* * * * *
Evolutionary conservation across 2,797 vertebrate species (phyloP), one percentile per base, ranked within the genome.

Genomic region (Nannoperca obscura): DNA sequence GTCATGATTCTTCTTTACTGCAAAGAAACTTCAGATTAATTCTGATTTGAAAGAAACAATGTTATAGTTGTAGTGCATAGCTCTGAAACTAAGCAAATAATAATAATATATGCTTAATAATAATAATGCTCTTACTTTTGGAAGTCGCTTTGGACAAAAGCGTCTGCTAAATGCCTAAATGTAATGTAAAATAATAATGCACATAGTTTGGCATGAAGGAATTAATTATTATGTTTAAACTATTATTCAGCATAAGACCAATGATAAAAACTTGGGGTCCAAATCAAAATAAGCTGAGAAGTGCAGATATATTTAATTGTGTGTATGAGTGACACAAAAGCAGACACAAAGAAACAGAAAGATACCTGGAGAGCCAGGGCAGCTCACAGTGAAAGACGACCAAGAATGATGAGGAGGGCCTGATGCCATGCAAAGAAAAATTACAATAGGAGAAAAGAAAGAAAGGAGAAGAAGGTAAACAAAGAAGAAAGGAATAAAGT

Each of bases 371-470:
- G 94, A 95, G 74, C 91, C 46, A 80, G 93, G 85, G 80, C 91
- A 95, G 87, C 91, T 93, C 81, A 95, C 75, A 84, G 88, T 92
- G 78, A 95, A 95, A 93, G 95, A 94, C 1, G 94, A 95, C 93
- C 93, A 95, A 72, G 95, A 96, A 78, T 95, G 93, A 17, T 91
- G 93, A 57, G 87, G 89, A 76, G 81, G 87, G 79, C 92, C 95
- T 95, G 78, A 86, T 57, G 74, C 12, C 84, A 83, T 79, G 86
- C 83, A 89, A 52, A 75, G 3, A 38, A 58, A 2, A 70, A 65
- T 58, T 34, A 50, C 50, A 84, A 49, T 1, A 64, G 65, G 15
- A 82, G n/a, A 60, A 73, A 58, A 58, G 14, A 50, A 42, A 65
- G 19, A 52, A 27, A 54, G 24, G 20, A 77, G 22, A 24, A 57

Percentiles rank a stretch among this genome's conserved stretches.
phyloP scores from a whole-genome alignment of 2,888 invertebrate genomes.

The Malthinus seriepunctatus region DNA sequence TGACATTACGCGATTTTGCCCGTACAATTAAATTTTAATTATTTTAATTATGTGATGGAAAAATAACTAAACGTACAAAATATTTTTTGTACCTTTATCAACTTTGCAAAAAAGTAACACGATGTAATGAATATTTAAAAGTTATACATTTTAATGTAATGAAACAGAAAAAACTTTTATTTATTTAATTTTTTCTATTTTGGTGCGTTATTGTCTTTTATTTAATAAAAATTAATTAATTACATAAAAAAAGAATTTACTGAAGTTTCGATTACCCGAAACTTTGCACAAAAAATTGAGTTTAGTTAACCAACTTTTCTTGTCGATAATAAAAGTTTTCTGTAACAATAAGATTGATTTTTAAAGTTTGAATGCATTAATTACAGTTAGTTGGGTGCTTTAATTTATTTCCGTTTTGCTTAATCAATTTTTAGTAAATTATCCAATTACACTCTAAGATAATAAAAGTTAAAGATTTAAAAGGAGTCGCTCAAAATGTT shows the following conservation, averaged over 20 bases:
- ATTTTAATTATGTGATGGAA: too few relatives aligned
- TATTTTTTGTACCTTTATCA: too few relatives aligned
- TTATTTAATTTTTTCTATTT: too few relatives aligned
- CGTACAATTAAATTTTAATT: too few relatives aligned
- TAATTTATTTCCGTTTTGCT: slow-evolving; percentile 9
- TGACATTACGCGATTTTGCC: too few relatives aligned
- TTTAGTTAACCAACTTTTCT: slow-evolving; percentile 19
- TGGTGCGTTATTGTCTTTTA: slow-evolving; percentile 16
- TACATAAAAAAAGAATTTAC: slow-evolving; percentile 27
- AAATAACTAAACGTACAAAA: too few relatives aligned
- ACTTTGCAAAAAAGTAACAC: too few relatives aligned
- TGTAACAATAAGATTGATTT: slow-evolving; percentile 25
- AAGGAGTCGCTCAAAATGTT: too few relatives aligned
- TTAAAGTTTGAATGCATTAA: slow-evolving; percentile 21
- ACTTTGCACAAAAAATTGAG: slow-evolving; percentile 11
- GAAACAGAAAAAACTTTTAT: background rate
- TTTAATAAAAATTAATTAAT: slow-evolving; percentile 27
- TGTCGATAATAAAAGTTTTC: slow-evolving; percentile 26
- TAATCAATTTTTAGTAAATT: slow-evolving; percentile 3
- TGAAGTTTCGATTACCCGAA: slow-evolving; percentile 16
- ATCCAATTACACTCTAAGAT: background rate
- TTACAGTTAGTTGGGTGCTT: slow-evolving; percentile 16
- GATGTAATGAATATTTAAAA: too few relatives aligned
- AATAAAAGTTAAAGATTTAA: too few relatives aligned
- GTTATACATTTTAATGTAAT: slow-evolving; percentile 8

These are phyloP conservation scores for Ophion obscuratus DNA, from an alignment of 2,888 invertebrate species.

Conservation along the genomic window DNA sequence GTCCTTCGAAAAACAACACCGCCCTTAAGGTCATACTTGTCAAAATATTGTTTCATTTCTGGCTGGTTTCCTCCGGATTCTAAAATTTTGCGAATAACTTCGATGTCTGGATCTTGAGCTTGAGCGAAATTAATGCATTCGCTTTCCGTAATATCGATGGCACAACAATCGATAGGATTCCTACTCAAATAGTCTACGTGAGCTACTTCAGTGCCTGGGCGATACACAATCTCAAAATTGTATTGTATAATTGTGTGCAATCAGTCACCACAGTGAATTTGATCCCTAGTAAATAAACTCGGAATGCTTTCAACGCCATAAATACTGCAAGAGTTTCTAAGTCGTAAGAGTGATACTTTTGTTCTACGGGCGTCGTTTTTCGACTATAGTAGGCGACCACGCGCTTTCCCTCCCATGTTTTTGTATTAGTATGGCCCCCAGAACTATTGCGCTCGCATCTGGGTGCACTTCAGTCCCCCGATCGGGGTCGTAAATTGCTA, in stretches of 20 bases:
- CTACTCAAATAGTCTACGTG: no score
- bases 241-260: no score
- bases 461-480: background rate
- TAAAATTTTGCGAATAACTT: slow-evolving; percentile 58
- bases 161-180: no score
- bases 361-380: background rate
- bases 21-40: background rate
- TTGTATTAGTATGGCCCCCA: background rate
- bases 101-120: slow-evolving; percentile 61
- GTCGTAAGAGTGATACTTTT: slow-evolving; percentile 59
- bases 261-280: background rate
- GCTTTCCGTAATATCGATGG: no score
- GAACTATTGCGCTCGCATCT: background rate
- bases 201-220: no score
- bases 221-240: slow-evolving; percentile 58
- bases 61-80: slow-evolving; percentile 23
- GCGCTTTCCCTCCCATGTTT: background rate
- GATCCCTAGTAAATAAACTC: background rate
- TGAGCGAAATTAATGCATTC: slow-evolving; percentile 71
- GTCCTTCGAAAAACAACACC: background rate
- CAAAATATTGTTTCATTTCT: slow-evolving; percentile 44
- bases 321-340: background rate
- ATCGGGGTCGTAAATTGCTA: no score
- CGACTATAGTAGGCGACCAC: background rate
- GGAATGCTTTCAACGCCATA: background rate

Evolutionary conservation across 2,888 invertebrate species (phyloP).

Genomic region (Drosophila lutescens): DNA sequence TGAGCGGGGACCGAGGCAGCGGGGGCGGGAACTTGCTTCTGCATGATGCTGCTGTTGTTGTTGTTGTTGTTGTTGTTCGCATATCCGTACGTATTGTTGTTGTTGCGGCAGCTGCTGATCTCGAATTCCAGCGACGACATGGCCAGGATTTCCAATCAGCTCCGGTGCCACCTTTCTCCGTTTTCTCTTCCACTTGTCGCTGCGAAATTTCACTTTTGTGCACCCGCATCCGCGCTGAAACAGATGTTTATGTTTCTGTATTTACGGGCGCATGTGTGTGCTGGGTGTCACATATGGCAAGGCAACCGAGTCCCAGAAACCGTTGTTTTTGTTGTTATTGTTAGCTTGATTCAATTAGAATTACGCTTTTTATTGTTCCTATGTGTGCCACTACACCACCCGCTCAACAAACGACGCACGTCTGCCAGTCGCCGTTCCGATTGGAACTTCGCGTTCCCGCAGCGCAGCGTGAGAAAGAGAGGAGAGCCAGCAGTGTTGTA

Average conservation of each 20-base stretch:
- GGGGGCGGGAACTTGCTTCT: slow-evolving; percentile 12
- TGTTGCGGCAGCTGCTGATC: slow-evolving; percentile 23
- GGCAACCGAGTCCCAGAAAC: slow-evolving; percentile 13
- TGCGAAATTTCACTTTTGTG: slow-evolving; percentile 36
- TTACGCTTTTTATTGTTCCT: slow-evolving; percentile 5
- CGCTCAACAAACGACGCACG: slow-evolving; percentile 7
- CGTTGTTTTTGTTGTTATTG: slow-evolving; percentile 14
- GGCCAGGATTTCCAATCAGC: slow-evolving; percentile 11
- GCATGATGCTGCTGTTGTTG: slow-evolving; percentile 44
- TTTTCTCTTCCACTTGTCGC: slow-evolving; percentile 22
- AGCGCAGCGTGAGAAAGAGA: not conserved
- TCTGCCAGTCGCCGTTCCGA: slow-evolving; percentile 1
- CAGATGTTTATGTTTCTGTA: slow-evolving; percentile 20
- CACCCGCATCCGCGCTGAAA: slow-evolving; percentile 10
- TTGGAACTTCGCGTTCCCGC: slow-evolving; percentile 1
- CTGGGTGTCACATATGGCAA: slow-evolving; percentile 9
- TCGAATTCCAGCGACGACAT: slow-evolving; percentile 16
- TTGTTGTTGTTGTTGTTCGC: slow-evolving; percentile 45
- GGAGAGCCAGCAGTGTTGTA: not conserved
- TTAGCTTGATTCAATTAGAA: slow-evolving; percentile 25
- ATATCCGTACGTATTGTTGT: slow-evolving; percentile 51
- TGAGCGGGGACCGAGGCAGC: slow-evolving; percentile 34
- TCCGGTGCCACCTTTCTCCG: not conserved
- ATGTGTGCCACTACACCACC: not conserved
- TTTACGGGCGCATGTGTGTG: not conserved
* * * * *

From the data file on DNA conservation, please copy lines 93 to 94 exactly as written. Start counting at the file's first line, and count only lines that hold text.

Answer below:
- TGAGCGGGGACCGAGGCAGC: slow-evolving; percentile 34
- TCCGGTGCCACCTTTCTCCG: not conserved